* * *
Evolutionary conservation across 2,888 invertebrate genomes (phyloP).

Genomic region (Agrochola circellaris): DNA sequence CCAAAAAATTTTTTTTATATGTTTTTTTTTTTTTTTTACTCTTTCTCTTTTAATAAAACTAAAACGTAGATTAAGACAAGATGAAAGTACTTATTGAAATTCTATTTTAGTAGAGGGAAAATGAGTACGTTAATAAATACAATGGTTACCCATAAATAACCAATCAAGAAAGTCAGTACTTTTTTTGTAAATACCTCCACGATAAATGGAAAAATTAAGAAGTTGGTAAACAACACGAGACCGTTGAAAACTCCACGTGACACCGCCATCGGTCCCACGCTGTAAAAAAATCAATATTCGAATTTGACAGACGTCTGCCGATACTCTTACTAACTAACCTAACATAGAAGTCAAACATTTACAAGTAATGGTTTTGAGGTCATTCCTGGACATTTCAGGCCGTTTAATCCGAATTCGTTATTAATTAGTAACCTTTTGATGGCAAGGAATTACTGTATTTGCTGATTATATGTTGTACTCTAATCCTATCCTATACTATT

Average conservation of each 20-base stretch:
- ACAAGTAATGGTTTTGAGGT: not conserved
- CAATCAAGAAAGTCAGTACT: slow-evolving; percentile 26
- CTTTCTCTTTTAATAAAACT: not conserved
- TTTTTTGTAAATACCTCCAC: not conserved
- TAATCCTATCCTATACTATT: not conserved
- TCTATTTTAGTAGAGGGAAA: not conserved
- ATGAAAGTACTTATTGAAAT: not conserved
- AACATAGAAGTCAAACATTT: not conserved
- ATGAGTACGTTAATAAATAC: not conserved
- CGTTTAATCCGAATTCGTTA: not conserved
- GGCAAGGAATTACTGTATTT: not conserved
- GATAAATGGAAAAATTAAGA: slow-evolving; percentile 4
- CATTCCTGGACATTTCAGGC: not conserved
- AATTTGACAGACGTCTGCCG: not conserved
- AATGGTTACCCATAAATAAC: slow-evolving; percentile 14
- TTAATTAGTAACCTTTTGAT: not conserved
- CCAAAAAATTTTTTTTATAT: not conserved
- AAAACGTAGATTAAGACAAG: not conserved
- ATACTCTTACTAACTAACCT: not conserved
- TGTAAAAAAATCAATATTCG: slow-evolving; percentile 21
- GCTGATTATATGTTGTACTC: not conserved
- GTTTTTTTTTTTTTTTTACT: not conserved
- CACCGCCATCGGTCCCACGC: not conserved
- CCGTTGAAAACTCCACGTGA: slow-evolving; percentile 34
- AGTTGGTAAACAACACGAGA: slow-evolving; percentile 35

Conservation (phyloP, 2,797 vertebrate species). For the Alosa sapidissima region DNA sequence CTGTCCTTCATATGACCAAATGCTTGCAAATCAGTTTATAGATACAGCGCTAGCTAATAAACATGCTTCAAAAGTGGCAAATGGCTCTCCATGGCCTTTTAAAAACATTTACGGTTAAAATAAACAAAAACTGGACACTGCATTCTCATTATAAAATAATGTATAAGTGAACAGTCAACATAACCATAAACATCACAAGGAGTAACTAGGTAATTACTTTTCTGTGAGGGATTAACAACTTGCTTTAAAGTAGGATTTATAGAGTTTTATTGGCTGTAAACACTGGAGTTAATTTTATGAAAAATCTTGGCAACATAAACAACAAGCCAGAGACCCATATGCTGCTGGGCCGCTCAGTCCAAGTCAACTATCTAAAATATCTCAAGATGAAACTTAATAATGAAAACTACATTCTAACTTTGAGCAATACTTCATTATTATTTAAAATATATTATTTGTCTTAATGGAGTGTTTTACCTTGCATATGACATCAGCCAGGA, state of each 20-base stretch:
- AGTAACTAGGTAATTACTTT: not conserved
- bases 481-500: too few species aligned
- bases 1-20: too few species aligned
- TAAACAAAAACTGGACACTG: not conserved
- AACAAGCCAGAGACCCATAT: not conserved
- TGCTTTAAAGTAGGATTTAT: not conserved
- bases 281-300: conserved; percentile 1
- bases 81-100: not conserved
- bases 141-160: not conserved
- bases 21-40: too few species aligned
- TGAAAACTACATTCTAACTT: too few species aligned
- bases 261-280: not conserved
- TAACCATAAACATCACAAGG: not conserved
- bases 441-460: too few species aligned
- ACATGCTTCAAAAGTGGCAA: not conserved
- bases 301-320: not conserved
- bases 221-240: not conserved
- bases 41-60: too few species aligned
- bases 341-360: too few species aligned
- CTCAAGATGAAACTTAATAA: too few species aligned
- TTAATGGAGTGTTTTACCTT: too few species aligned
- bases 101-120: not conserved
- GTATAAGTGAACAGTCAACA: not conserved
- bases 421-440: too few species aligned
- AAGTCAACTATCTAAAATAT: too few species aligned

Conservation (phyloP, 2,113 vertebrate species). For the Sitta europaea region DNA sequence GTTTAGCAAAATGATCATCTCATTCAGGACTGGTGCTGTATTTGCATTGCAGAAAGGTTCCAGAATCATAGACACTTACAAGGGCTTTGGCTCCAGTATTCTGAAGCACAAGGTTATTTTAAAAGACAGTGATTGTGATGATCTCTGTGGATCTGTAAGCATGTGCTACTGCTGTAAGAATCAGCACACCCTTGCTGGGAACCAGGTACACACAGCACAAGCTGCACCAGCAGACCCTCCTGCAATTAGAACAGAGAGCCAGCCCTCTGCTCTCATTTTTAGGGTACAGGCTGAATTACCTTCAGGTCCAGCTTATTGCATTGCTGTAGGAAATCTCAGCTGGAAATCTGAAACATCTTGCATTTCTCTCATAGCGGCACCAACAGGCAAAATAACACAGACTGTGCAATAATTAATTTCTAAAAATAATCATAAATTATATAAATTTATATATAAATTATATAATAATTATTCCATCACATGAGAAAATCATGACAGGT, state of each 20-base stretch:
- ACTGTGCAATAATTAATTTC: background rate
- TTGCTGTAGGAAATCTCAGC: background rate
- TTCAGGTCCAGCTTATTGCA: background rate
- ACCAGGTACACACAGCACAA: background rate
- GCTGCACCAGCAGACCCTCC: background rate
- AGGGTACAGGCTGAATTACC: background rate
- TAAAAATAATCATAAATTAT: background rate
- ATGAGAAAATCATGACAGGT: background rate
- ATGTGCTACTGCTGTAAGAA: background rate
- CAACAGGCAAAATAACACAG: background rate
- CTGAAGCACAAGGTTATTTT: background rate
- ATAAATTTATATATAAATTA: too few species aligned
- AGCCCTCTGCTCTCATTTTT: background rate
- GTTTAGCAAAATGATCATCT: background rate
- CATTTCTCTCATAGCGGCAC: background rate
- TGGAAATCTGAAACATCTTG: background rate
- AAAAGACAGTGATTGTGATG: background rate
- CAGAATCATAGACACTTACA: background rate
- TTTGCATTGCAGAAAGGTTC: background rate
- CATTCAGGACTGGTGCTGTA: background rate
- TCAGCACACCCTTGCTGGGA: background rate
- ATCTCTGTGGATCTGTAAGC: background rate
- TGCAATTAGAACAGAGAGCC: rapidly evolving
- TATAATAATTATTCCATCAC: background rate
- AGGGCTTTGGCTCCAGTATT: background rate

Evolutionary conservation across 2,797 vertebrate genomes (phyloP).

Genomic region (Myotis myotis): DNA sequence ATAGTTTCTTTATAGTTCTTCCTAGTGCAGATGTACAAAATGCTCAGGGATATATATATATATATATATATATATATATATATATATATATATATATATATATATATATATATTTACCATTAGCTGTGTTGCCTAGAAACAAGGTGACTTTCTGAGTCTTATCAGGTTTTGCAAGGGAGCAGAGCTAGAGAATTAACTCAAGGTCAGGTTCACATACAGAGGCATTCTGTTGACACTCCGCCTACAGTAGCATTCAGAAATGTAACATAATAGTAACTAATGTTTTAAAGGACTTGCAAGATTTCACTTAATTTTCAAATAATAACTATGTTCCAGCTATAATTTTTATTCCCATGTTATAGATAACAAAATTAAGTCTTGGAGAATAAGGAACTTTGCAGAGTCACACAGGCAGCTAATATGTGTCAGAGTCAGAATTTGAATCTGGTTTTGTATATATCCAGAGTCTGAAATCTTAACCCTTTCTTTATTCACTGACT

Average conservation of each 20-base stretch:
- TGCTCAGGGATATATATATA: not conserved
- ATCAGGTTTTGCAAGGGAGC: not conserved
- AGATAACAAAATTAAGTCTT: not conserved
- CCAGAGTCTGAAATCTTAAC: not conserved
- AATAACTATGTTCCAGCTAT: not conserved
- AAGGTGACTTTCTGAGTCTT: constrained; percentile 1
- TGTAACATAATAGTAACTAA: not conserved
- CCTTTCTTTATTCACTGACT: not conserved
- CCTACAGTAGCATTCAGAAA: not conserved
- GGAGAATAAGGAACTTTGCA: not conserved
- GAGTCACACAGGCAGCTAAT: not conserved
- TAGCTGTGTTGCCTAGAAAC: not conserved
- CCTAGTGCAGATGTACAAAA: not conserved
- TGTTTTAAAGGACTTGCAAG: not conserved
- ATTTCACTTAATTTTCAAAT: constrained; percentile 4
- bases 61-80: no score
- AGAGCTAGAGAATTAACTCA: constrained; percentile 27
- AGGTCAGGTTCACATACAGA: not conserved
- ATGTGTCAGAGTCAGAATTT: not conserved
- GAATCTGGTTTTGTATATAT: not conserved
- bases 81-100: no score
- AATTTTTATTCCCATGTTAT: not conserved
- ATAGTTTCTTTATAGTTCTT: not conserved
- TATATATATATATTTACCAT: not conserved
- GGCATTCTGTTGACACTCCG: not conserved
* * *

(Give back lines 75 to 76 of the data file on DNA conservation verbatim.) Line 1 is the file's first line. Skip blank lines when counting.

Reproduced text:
- CATTCAGGACTGGTGCTGTA: background rate
- TCAGCACACCCTTGCTGGGA: background rate